The new group will include CATS Colleges, acquired by China’s largest operator of international and bilingual schools for £150 million in 2019, together with other Bright Scholar investments.
CATS Global Schools hopes its new rebrand will underpin its long-term planning and sustainable operations.
The group caters to 18,000 students from over 100 nationalities at 16 locations in the UK, US, Canada and China, ranging across independent and international boarding schools, an Arts university, English language schools and a variety of summer programs.
Along with the six Stafford House locations in UK and Canada, CATS Global Schools also includes four CATS Colleges in the US and the UK, two pathway schools in China, and Cambridge School of Visual & Performing Arts.
Three independent boarding schools in the UK – Bournemouth Collegiate School, Bosworth Independent College and St Michael’s School – are also included in the group.
“There’s been a huge amount of work over the last 12 to 18 months to establish [this] and actually pull us together as one group,” Chris Stacey CEO of CATS Global Schools told The PIE.
CATS Global Schools has drawn on the experience of Bright Scholar, which has over 100 schools in China, he continued.
“As CATS Global Schools, we are a smaller version of the enormous Bright Scholar group.” With such a wide ranging offer over multiple areas of the education sector, there are similar complexities in running the CGS group.
“There’s opportunities within the group to actually exploit and expand product offering, collaborate a lot more with what we have. And for me, that’s what the immediate future looks like,” Stacey said.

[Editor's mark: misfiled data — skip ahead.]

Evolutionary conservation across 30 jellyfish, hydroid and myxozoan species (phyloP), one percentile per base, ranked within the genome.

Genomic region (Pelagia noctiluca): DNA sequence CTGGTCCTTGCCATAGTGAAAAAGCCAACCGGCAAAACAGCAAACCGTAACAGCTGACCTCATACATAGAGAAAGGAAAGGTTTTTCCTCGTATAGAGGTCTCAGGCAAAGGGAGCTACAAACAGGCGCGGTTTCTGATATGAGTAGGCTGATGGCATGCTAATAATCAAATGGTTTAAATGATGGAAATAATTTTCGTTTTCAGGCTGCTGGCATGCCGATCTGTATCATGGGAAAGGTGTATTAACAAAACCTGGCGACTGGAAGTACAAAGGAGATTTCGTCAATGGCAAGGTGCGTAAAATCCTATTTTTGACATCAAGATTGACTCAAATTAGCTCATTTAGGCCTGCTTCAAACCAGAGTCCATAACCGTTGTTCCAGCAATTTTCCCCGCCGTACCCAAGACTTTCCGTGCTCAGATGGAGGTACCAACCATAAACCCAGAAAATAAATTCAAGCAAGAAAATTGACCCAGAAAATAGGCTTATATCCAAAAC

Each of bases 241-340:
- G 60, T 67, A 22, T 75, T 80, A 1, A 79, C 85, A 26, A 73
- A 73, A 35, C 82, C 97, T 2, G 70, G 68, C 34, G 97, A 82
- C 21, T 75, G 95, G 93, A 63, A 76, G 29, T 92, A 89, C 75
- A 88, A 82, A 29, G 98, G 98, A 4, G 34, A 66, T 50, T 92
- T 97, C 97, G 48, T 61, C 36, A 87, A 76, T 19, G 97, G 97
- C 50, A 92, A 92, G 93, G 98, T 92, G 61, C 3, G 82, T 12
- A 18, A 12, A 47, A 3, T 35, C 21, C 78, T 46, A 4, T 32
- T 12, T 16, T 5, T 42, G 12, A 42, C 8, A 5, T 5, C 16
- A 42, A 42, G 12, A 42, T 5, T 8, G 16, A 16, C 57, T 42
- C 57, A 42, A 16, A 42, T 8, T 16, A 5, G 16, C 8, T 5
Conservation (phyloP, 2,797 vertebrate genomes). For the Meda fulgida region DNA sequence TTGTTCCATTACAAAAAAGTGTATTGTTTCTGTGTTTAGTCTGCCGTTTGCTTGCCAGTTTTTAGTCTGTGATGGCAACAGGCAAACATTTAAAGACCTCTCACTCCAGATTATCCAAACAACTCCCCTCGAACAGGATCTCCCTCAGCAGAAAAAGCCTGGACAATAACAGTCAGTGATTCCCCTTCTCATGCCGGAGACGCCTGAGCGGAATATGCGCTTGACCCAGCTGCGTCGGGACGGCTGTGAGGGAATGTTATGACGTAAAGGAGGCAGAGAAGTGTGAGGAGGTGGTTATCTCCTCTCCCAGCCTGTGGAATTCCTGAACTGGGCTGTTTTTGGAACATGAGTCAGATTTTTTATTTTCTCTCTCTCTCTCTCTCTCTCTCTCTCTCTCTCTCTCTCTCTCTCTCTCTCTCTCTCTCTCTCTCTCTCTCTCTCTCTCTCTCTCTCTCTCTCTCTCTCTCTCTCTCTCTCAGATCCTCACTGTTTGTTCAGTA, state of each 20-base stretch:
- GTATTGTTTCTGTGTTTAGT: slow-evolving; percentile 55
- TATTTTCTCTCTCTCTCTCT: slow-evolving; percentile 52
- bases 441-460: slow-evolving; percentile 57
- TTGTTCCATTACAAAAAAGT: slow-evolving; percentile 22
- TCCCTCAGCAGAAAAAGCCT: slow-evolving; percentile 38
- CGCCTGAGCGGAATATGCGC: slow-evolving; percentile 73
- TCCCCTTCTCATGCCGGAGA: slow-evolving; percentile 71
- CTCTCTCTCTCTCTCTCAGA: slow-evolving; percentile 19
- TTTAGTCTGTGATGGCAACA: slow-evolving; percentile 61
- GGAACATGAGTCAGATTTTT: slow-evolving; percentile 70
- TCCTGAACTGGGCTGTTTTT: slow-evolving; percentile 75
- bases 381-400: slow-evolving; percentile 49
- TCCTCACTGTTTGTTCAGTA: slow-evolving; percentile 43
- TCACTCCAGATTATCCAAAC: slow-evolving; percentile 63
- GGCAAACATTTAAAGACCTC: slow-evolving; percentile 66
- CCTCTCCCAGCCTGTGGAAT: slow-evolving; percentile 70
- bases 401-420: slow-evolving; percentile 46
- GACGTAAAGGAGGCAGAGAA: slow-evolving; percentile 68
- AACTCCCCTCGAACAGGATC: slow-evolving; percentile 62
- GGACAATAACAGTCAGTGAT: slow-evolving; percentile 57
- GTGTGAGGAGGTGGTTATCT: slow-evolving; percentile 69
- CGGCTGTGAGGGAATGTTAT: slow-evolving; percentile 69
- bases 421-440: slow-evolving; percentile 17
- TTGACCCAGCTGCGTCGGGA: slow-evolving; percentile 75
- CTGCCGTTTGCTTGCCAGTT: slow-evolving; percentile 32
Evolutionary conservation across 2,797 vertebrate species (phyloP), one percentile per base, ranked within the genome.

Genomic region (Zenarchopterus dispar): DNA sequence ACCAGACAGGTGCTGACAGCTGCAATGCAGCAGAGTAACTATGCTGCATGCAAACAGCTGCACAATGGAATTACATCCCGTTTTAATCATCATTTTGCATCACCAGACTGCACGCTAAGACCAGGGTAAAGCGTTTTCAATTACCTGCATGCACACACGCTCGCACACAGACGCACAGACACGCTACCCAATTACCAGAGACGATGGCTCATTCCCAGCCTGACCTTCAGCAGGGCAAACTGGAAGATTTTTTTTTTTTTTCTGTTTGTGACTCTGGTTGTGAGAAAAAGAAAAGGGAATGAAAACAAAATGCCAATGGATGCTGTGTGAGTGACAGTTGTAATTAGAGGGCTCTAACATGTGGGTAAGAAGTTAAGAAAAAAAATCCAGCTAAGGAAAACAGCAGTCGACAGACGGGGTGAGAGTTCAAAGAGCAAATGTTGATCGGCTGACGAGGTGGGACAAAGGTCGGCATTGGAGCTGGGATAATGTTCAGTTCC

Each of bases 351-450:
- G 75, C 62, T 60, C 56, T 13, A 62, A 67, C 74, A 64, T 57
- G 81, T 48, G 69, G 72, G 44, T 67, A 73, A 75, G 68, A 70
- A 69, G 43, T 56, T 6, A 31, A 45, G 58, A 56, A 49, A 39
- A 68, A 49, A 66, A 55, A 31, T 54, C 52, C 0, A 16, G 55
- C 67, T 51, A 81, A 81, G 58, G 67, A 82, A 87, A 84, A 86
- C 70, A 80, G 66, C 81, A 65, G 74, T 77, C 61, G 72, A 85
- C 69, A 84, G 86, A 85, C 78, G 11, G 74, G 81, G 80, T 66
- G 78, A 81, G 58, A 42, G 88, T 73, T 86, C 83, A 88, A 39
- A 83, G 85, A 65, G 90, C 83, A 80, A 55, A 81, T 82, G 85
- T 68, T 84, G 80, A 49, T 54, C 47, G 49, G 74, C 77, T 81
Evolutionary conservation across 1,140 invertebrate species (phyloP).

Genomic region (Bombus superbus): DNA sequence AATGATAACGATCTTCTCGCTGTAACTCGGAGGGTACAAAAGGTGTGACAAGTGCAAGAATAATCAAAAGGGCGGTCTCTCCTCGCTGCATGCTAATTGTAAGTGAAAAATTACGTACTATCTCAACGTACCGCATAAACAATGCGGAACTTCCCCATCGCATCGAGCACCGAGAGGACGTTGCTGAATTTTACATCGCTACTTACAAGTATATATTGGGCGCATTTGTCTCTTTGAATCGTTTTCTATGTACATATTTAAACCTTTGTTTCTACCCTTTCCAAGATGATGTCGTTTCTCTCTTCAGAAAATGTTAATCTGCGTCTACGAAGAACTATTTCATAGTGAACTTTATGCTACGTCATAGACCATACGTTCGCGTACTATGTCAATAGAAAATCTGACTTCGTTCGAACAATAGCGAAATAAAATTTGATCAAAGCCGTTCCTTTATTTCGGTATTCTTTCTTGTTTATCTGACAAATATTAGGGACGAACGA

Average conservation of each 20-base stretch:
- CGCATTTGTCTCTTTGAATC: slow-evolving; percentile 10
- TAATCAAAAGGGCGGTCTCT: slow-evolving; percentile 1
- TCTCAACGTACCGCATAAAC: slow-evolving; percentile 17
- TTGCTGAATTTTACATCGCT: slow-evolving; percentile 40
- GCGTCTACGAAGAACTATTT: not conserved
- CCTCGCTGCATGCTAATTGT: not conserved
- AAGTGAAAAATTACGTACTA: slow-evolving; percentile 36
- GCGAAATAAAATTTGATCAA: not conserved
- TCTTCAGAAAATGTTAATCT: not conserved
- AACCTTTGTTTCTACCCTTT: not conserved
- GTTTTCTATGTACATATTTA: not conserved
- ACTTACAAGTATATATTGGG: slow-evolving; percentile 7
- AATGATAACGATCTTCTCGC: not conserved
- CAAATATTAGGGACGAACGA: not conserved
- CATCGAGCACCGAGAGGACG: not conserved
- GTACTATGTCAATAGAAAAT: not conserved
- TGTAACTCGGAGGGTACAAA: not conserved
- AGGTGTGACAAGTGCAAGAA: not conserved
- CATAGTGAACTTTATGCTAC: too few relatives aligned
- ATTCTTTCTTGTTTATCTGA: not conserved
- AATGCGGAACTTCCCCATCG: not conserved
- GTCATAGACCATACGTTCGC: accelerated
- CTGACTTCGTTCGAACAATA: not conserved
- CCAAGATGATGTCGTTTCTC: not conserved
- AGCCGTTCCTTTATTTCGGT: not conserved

“The schools that make up CATS Global Schools combine their heritage with a forward-thinking mindset to help students realise their full potential,” Jerry He, executive vice chairman of Bright Scholar Holdings, said in a statement.
“Now, as a strong integrated group, CATS Global Schools offers students the opportunity to study at different campuses to gain a global perspective. Students benefit from learning with different cultures, as it prepares them for a more globalised society and economy.”
In 2020, CATS announced its would cease its Stafford House operations in the US as a result of Covid-19.
However, the company has recorded a “sharp increase” in students at its domestic schools, and its feeder school network in China is expanding at a “fantastic” rate, Stacey continued.
“A longer horizon view means we can start to think about a more sustainable business model”
“There’s a lot of development that’s going on that front,” he said, explaining the company is looking to expand its pathway campuses beyond Shanghai in the future.
Additionally it is planning to run a summer program at its Canterbury school this year, seeking a “more aggressive bounce back” in 2022.
“We’ve used a large part of the pandemic to actually take a look at what we do, how we do it, what do we want to be known for? How do we project ourselves?” Stacey added.
“A longer horizon view means we can start to think about a more sustainable business model, which means we’ll be here for 100 years and more.”